I have searched for a while information on how to put the silk side on the pcb ( without using an marker )

I have made an pcb with the toner transfer technique: You print with a laser printer over an glossy paper and then use the iron to pass the ink to the pcb on the cooper side, and after attack the cooper with acid )

Now i'm trying to pass the part that shows how components go on the pcb and they dimensions called the silk side on the side of the pcb that doesn't have cooper.

Question 1: Will the iron screw the pcb or is it any problems or danger doing this?

Question 2: Will the toner ink go off fast ?

Question 3: Is there another easy way to do this ? (Again without a marker )

  • \$\begingroup\$ Please include more information on what your doing, its unclear what process you are using. \$\endgroup\$ – Voltage Spike Mar 10 '17 at 16:08
  • \$\begingroup\$ Is it better like that ? \$\endgroup\$ – Mihai Emanuel Mar 10 '17 at 16:17
  • \$\begingroup\$ Yep, much better \$\endgroup\$ – Voltage Spike Mar 10 '17 at 16:18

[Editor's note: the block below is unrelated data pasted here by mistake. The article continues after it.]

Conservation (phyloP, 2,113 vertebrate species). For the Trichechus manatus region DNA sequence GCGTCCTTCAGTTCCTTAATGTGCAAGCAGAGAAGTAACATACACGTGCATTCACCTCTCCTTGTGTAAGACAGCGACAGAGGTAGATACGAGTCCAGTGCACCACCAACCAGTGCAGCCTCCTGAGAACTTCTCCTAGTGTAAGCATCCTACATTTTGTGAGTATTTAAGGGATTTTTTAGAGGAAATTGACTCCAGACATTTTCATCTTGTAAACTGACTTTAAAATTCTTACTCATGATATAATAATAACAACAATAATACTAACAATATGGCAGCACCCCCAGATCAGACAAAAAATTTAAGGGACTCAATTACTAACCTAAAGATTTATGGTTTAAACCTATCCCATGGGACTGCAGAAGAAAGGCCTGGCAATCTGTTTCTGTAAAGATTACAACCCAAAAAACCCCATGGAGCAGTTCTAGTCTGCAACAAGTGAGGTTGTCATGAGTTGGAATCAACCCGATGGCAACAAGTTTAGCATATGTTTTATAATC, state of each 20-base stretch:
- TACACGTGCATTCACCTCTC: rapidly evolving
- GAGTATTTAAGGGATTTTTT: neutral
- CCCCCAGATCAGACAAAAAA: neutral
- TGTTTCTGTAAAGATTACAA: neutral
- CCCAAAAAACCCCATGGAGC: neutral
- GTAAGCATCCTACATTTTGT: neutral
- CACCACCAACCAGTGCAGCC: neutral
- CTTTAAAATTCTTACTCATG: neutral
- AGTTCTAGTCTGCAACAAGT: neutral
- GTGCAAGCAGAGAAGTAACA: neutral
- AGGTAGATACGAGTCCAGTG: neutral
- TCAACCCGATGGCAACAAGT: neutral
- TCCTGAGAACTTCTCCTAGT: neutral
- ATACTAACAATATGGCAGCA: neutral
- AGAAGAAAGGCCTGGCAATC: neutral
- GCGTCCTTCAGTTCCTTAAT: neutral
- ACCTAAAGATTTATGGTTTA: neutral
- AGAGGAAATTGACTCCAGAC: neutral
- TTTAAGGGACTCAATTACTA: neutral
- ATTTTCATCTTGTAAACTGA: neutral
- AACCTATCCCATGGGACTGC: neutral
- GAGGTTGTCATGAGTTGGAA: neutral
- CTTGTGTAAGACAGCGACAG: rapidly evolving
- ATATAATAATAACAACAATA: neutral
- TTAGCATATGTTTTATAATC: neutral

• \$\begingroup\$ Only thing really is to remove the toner from making the PCB before you do the toner silk screen step. You've already done an iron on step before etching the PCB. Another session under the iron won't hurt it. Maybe spray with clear paint to protect the toner silk screen from scratches. \$\endgroup\$ – JRE Mar 10 '17 at 16:32
  • \$\begingroup\$ I've done it, but it doesn't work as well as you're hoping for, unfortunately. It DOES work, but even the cheapest of chinese boards looks magnitudes better. \$\endgroup\$ – Bryan Boettcher Mar 10 '17 at 16:34

Yes, you can use toner transfer to apply a silkscreen layer to a PCB. The toner itself is susceptible to removal with solvents, but either a thin layer of conformal coating or use of an additional substrate will solve this.


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